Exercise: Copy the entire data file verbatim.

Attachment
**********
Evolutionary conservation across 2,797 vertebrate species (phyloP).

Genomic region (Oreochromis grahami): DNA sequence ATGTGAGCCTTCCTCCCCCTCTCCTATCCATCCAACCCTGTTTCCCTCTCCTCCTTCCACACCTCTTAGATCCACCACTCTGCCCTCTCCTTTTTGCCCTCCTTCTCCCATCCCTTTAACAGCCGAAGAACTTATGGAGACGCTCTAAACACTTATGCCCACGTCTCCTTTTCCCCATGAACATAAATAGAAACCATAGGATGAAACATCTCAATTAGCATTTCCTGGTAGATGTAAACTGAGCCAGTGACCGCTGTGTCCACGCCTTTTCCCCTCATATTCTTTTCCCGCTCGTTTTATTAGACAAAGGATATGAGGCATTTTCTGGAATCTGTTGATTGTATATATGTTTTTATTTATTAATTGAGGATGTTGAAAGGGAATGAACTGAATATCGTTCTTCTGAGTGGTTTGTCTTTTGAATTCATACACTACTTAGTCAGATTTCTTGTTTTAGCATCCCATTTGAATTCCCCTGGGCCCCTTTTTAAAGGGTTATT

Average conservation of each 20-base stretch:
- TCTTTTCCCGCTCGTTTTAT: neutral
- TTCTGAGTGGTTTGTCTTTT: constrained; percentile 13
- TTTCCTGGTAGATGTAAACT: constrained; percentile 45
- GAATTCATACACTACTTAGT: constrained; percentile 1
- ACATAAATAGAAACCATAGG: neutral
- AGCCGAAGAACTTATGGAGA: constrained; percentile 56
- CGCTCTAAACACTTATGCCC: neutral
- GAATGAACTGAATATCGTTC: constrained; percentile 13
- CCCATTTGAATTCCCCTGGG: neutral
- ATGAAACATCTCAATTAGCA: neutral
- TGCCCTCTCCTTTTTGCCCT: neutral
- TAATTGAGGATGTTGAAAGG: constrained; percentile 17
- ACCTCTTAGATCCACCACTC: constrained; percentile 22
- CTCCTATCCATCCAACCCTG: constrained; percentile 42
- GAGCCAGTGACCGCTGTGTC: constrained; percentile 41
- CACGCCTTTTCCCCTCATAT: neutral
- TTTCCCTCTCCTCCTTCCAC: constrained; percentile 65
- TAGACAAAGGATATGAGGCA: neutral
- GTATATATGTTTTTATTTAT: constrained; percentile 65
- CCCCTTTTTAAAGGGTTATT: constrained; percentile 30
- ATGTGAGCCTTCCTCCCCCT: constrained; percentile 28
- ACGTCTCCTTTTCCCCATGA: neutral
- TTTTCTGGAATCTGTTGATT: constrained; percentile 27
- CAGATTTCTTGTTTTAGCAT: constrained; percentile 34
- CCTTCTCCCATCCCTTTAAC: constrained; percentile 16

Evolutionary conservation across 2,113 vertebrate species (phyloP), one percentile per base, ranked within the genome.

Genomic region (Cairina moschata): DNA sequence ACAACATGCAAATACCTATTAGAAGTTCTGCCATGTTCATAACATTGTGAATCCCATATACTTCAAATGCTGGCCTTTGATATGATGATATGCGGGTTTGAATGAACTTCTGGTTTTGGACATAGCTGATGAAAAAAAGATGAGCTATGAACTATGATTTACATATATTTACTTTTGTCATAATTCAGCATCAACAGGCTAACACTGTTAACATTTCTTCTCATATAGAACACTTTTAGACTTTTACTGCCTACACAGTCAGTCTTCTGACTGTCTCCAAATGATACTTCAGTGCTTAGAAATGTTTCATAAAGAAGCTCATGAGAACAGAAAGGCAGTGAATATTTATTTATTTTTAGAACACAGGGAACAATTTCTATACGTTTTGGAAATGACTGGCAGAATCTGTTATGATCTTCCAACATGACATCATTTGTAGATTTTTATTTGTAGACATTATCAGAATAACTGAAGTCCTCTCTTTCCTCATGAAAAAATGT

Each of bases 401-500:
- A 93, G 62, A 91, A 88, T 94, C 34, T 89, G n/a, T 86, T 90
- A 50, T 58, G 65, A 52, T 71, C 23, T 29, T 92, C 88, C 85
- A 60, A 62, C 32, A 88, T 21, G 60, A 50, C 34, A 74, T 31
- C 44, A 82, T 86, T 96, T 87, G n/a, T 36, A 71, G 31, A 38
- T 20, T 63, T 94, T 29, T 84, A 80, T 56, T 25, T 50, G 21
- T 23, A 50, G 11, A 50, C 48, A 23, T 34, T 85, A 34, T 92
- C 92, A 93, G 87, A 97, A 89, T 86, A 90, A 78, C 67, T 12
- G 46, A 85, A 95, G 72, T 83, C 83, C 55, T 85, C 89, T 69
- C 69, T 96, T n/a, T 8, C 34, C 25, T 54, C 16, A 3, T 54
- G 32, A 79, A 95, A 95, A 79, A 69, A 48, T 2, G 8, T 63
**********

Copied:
Evolutionary conservation across 2,797 vertebrate species (phyloP).

Genomic region (Oreochromis grahami): DNA sequence ATGTGAGCCTTCCTCCCCCTCTCCTATCCATCCAACCCTGTTTCCCTCTCCTCCTTCCACACCTCTTAGATCCACCACTCTGCCCTCTCCTTTTTGCCCTCCTTCTCCCATCCCTTTAACAGCCGAAGAACTTATGGAGACGCTCTAAACACTTATGCCCACGTCTCCTTTTCCCCATGAACATAAATAGAAACCATAGGATGAAACATCTCAATTAGCATTTCCTGGTAGATGTAAACTGAGCCAGTGACCGCTGTGTCCACGCCTTTTCCCCTCATATTCTTTTCCCGCTCGTTTTATTAGACAAAGGATATGAGGCATTTTCTGGAATCTGTTGATTGTATATATGTTTTTATTTATTAATTGAGGATGTTGAAAGGGAATGAACTGAATATCGTTCTTCTGAGTGGTTTGTCTTTTGAATTCATACACTACTTAGTCAGATTTCTTGTTTTAGCATCCCATTTGAATTCCCCTGGGCCCCTTTTTAAAGGGTTATT

Average conservation of each 20-base stretch:
- TCTTTTCCCGCTCGTTTTAT: neutral
- TTCTGAGTGGTTTGTCTTTT: constrained; percentile 13
- TTTCCTGGTAGATGTAAACT: constrained; percentile 45
- GAATTCATACACTACTTAGT: constrained; percentile 1
- ACATAAATAGAAACCATAGG: neutral
- AGCCGAAGAACTTATGGAGA: constrained; percentile 56
- CGCTCTAAACACTTATGCCC: neutral
- GAATGAACTGAATATCGTTC: constrained; percentile 13
- CCCATTTGAATTCCCCTGGG: neutral
- ATGAAACATCTCAATTAGCA: neutral
- TGCCCTCTCCTTTTTGCCCT: neutral
- TAATTGAGGATGTTGAAAGG: constrained; percentile 17
- ACCTCTTAGATCCACCACTC: constrained; percentile 22
- CTCCTATCCATCCAACCCTG: constrained; percentile 42
- GAGCCAGTGACCGCTGTGTC: constrained; percentile 41
- CACGCCTTTTCCCCTCATAT: neutral
- TTTCCCTCTCCTCCTTCCAC: constrained; percentile 65
- TAGACAAAGGATATGAGGCA: neutral
- GTATATATGTTTTTATTTAT: constrained; percentile 65
- CCCCTTTTTAAAGGGTTATT: constrained; percentile 30
- ATGTGAGCCTTCCTCCCCCT: constrained; percentile 28
- ACGTCTCCTTTTCCCCATGA: neutral
- TTTTCTGGAATCTGTTGATT: constrained; percentile 27
- CAGATTTCTTGTTTTAGCAT: constrained; percentile 34
- CCTTCTCCCATCCCTTTAAC: constrained; percentile 16

Evolutionary conservation across 2,113 vertebrate species (phyloP), one percentile per base, ranked within the genome.

Genomic region (Cairina moschata): DNA sequence ACAACATGCAAATACCTATTAGAAGTTCTGCCATGTTCATAACATTGTGAATCCCATATACTTCAAATGCTGGCCTTTGATATGATGATATGCGGGTTTGAATGAACTTCTGGTTTTGGACATAGCTGATGAAAAAAAGATGAGCTATGAACTATGATTTACATATATTTACTTTTGTCATAATTCAGCATCAACAGGCTAACACTGTTAACATTTCTTCTCATATAGAACACTTTTAGACTTTTACTGCCTACACAGTCAGTCTTCTGACTGTCTCCAAATGATACTTCAGTGCTTAGAAATGTTTCATAAAGAAGCTCATGAGAACAGAAAGGCAGTGAATATTTATTTATTTTTAGAACACAGGGAACAATTTCTATACGTTTTGGAAATGACTGGCAGAATCTGTTATGATCTTCCAACATGACATCATTTGTAGATTTTTATTTGTAGACATTATCAGAATAACTGAAGTCCTCTCTTTCCTCATGAAAAAATGT

Each of bases 401-500:
- A 93, G 62, A 91, A 88, T 94, C 34, T 89, G n/a, T 86, T 90
- A 50, T 58, G 65, A 52, T 71, C 23, T 29, T 92, C 88, C 85
- A 60, A 62, C 32, A 88, T 21, G 60, A 50, C 34, A 74, T 31
- C 44, A 82, T 86, T 96, T 87, G n/a, T 36, A 71, G 31, A 38
- T 20, T 63, T 94, T 29, T 84, A 80, T 56, T 25, T 50, G 21
- T 23, A 50, G 11, A 50, C 48, A 23, T 34, T 85, A 34, T 92
- C 92, A 93, G 87, A 97, A 89, T 86, A 90, A 78, C 67, T 12
- G 46, A 85, A 95, G 72, T 83, C 83, C 55, T 85, C 89, T 69
- C 69, T 96, T n/a, T 8, C 34, C 25, T 54, C 16, A 3, T 54
- G 32, A 79, A 95, A 95, A 79, A 69, A 48, T 2, G 8, T 63